Skipping breakfast increases CVD mortality risk
Adults who skipped breakfast had a significantly increased risk for CV mortality, according to a study published in the Journal of the American College of Cardiology.
Shuang Rong, MD, PhD, of the department of nutrition and food hygiene at Wuhan University of Science and Technology in China and of the department of epidemiology at University of Iowa College of Public Health in Iowa City, and colleagues analyzed data from 6,550 participants (mean age, 53 years; 48% men) from the National Health and Nutrition Examination Survey III aged 40 to 75 years who were free from CVD or cancer at baseline.
Questionnaires were completed to collect information such as breakfast frequency and categorized as never (n = 336), rarely (n = 713), some days (n = 1,639) and every day (n = 3,862). Participants were followed up until death or Dec. 31, 2011, for a median of 18.8 years.
During follow-up, there were 2,318 deaths including 619 deaths from CVD. Participants who never consumed breakfast had an HR for all-cause mortality of 1.19 (95% CI, 0.99-1.42) and 1.87 for CV mortality (95% CI, 1.14-3.04) after adjusting for socioeconomic status, race/ethnicity, sex, age, dietary and lifestyle factors, BMI and CV risk factors.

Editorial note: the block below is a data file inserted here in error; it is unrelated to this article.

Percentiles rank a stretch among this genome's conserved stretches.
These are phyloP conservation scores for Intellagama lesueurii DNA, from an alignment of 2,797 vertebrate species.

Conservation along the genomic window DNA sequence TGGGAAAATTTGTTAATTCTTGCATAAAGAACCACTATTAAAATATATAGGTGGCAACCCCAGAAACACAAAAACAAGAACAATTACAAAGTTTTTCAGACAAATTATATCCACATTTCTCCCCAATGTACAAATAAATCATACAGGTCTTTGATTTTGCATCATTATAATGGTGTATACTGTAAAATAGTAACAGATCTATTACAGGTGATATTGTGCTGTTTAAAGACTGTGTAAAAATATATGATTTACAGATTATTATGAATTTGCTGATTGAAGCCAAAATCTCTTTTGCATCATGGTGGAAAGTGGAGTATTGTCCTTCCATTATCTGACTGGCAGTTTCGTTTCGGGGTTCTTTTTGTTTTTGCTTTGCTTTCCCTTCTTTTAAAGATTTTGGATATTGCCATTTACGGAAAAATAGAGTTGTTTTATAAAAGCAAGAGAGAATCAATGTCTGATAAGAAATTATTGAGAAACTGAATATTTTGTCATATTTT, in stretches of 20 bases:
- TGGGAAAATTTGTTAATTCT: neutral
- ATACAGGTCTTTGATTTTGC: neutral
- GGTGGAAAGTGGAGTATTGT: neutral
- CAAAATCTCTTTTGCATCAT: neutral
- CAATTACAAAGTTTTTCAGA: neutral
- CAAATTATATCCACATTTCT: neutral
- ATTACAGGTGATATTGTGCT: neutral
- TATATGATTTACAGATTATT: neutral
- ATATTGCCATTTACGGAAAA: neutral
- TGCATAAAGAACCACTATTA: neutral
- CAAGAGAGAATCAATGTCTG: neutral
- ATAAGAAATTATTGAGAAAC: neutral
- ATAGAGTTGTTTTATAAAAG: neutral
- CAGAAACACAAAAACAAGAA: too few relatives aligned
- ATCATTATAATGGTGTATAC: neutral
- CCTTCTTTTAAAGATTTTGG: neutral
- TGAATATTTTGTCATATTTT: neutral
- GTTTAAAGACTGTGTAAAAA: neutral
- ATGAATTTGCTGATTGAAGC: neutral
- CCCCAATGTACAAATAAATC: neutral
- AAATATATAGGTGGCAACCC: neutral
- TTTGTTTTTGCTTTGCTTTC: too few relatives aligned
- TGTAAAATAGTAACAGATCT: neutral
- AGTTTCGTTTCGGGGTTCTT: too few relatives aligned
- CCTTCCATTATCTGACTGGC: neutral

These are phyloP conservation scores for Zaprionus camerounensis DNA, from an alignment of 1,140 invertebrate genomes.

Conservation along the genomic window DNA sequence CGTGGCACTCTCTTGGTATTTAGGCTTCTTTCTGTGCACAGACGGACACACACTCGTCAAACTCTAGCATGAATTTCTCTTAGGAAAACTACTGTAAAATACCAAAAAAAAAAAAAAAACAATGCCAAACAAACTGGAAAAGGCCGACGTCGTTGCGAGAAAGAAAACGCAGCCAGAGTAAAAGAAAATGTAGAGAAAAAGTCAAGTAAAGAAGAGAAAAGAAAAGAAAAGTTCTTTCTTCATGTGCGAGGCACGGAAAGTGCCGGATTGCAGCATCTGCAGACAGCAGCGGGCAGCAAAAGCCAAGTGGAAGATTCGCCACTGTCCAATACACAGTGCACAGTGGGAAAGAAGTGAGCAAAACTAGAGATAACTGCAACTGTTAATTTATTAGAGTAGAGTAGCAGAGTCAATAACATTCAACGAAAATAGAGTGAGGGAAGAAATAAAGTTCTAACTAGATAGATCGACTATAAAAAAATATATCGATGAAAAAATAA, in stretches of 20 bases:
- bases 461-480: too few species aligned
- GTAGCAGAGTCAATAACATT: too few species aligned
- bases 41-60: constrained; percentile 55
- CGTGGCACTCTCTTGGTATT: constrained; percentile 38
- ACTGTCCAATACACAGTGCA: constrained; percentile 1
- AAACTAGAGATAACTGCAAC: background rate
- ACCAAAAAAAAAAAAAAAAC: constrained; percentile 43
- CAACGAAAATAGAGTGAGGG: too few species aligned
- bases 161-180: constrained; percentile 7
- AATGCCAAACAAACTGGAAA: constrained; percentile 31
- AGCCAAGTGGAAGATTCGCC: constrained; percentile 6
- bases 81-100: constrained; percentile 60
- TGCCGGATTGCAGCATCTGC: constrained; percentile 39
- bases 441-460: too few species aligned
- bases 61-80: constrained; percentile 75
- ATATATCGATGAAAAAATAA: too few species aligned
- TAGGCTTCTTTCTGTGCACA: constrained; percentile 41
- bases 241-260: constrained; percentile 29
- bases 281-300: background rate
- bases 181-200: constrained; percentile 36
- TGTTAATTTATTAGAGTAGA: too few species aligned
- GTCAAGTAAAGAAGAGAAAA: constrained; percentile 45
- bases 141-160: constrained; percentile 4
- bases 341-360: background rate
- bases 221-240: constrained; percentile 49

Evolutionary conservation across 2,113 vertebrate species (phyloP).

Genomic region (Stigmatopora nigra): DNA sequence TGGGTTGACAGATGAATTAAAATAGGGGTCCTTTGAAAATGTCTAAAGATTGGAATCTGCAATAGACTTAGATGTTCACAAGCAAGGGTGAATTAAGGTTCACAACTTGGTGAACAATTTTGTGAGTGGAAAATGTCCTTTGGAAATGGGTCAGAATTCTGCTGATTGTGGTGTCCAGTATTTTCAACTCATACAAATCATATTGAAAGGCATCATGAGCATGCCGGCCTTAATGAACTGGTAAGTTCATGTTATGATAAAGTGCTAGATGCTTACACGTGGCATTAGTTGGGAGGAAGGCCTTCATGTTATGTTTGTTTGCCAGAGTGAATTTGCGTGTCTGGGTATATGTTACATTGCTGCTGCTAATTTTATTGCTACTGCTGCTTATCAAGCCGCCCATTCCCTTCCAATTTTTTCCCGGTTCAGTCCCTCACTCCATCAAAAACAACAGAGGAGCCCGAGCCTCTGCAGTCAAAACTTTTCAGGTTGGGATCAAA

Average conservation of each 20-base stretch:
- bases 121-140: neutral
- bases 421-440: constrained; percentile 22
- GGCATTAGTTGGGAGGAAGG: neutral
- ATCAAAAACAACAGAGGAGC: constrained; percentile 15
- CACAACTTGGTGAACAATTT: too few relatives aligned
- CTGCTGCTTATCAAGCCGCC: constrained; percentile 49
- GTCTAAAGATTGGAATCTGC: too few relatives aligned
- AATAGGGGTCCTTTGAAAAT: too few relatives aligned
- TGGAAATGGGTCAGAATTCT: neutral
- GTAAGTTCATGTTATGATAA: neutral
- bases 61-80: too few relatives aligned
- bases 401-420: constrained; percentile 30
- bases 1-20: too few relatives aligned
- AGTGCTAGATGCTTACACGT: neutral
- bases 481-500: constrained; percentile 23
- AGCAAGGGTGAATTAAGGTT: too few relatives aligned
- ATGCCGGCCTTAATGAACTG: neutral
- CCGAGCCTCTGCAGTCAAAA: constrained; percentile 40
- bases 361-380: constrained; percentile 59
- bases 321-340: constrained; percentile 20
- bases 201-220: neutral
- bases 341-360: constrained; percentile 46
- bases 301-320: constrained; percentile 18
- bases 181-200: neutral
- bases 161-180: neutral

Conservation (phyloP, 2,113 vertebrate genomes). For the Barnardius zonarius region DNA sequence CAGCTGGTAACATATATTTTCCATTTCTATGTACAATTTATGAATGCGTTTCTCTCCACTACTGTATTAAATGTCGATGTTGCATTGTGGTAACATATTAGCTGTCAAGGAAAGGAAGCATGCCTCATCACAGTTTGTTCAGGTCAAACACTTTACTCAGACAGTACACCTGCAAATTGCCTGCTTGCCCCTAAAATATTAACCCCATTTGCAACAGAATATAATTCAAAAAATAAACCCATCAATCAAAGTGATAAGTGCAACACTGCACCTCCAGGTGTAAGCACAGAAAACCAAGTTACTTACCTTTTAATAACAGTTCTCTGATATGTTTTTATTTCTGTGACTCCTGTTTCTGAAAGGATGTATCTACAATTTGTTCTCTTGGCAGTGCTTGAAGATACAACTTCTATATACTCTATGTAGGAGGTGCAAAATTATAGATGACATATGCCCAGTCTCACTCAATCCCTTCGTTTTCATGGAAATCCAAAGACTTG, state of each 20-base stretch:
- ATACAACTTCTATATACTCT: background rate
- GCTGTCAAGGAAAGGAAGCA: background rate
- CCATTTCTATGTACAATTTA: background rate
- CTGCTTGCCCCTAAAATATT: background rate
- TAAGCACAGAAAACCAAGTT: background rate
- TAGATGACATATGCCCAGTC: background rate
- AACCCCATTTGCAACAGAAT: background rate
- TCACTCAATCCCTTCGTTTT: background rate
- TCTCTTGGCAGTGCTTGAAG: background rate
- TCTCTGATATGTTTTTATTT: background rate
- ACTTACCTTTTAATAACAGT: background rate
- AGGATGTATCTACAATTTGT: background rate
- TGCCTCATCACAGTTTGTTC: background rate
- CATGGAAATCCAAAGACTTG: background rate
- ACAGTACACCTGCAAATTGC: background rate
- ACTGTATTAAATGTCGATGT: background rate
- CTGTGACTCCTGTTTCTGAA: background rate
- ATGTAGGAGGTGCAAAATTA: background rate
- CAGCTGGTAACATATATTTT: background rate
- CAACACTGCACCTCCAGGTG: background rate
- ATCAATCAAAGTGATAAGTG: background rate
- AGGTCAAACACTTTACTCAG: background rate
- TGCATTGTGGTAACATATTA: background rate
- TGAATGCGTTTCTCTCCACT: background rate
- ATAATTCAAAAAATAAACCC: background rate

“Taken together, [previous] studies as well as our findings underscore the importance of eating breakfast as a simple way to promote cardiovascular health and prevent cardiovascular morbidity and mortality,” Rong and colleagues wrote.
“What is clear is that a pattern of skipping breakfast identifies a population at risk,” Borja Ibáñez, MD, PHD, professor at the Spanish National Centre for Cardiovascular Research in Madrid, and Juan M. Fernández-Alvira, PhD, postdoctoral researcher at the Spanish National Centre for Cardiovascular Research, wrote in a related editorial. “Surveying the breakfast pattern might be useful in improving risk prediction in the general population. In fact, CV risk scores accounting only for lifestyle habits (ie, without laboratory tests), such as the Fuster-BEWAT score or the ideal cardiovascular health score, have been shown to be able to predict atherosclerosis presence. Including a question related to breakfast pattern might further improve the performance of such scores.” – by Darlene Dobkowski
Disclosures: The authors, Ibáñez and Fernández-Alvira report no relevant financial disclosures.